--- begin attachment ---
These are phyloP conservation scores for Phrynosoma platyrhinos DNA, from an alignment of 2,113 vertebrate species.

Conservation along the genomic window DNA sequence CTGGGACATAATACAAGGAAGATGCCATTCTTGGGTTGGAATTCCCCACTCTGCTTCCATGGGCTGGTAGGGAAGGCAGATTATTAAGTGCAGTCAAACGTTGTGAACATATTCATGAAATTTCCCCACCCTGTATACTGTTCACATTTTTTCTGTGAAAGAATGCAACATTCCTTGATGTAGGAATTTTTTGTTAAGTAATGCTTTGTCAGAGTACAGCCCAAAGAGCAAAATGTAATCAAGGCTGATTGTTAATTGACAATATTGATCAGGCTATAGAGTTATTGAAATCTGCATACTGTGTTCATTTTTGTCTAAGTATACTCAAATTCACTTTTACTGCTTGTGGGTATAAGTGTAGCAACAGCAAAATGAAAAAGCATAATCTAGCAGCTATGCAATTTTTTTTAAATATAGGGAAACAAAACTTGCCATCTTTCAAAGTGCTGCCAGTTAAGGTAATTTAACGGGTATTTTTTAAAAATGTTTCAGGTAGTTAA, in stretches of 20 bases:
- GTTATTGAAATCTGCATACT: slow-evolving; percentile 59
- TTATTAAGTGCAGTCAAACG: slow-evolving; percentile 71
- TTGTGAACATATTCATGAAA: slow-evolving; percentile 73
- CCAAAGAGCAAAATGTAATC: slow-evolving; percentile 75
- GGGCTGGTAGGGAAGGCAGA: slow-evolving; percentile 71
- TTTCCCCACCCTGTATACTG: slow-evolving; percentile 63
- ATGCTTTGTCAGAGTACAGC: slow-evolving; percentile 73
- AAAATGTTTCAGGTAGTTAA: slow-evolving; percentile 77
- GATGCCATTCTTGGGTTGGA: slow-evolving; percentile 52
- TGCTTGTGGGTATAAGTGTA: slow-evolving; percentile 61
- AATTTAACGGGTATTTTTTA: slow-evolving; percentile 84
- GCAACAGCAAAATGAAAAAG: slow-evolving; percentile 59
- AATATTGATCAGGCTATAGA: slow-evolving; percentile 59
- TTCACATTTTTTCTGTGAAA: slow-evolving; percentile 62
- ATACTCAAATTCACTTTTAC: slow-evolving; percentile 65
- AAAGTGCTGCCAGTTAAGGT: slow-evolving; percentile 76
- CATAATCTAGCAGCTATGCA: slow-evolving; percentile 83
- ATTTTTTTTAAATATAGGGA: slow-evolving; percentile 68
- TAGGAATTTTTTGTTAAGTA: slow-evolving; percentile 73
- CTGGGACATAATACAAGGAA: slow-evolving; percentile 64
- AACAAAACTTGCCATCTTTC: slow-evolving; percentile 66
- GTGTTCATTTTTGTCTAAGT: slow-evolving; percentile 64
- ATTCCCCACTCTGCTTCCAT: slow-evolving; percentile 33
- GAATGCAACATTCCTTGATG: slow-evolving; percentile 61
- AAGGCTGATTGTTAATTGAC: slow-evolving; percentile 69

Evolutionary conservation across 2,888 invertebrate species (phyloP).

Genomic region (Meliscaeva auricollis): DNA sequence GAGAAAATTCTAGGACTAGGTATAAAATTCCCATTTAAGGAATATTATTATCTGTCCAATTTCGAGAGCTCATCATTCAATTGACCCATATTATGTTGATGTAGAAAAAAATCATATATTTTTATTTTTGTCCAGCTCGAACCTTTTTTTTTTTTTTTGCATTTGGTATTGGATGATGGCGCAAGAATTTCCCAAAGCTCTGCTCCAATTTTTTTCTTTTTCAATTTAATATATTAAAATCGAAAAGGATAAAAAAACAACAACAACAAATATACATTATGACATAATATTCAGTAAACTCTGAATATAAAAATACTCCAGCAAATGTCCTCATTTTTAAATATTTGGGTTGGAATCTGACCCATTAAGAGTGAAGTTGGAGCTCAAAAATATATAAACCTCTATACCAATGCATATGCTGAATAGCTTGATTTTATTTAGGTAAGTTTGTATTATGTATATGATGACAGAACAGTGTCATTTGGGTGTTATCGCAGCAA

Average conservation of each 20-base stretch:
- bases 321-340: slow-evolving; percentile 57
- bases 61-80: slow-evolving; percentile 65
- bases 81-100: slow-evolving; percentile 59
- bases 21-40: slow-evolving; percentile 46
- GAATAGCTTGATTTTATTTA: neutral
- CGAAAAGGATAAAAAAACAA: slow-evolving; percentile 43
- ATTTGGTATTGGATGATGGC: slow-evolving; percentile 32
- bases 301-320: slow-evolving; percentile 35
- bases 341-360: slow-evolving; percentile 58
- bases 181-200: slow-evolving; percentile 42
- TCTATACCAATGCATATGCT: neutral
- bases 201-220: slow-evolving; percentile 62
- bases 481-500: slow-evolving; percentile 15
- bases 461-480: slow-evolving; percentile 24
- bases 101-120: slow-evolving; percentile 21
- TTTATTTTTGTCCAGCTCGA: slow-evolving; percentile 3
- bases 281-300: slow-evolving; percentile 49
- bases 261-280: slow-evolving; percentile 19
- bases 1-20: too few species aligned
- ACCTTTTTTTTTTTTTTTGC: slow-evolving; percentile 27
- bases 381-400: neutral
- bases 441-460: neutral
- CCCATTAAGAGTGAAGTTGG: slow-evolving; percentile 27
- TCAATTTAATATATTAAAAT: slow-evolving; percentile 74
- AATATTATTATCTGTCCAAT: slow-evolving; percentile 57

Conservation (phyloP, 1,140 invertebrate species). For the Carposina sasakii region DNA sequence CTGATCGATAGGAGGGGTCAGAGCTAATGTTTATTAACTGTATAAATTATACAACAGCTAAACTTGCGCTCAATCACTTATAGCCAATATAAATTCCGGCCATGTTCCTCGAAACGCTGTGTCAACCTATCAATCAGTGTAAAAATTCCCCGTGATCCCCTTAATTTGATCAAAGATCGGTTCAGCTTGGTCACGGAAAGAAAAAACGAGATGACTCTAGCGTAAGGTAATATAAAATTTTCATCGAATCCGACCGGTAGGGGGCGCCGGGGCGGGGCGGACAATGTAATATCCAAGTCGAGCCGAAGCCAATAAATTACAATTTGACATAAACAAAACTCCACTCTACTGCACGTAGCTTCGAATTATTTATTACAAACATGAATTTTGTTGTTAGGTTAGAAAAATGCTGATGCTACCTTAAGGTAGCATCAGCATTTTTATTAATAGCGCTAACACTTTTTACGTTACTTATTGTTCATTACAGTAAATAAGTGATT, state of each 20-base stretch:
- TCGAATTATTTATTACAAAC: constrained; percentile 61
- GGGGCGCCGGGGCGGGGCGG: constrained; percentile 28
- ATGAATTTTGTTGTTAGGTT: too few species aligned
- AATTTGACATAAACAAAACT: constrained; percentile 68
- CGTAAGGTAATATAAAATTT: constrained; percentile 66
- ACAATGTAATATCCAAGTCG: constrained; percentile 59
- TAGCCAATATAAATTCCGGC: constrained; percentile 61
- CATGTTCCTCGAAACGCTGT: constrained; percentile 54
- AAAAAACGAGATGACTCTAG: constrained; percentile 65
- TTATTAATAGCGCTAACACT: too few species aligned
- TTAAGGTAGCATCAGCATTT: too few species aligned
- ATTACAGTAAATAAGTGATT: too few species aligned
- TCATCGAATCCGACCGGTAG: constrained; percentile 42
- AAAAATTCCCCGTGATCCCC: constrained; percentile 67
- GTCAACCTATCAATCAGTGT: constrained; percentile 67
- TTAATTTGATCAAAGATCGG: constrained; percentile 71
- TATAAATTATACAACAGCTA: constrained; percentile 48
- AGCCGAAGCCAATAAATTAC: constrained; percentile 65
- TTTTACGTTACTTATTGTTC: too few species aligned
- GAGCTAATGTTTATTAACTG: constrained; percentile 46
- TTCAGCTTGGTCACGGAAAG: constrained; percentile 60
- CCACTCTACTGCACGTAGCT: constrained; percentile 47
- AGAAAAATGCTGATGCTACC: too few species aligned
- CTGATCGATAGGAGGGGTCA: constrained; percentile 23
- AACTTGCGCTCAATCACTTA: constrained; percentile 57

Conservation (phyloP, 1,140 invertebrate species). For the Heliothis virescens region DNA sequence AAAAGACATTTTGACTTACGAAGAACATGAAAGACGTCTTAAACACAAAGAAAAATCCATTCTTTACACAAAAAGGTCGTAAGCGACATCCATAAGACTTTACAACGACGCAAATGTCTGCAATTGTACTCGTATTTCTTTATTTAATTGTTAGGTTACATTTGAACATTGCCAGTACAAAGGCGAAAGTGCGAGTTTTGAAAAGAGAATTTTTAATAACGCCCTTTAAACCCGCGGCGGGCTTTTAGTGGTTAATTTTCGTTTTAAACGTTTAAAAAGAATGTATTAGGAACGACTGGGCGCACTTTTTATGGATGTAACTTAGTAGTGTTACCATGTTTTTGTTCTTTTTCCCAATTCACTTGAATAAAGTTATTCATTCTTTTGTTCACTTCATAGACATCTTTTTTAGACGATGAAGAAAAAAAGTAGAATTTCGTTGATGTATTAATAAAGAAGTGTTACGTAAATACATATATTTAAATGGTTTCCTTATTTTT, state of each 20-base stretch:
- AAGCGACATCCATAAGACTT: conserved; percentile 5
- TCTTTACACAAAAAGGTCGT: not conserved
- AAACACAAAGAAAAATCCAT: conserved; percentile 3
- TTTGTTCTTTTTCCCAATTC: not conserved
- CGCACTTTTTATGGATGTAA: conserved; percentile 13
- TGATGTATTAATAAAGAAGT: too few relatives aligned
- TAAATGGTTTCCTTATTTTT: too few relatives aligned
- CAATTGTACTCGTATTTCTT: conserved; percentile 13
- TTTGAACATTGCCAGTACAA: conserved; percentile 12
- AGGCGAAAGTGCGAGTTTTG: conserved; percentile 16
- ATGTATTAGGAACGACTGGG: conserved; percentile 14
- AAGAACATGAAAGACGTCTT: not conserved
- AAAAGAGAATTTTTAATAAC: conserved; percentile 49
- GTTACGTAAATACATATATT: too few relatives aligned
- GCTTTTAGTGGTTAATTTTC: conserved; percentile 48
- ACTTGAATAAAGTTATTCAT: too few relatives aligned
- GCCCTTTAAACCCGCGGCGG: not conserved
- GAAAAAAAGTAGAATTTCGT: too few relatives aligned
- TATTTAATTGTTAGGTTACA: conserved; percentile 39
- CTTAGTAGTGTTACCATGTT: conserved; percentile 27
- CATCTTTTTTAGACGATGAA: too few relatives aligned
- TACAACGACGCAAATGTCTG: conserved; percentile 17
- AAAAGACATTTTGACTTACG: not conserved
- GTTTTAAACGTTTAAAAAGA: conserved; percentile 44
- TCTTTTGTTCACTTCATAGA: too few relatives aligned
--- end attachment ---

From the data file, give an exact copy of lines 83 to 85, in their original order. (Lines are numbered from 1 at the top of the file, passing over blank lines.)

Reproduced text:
- AAGCGACATCCATAAGACTT: conserved; percentile 5
- TCTTTACACAAAAAGGTCGT: not conserved
- AAACACAAAGAAAAATCCAT: conserved; percentile 3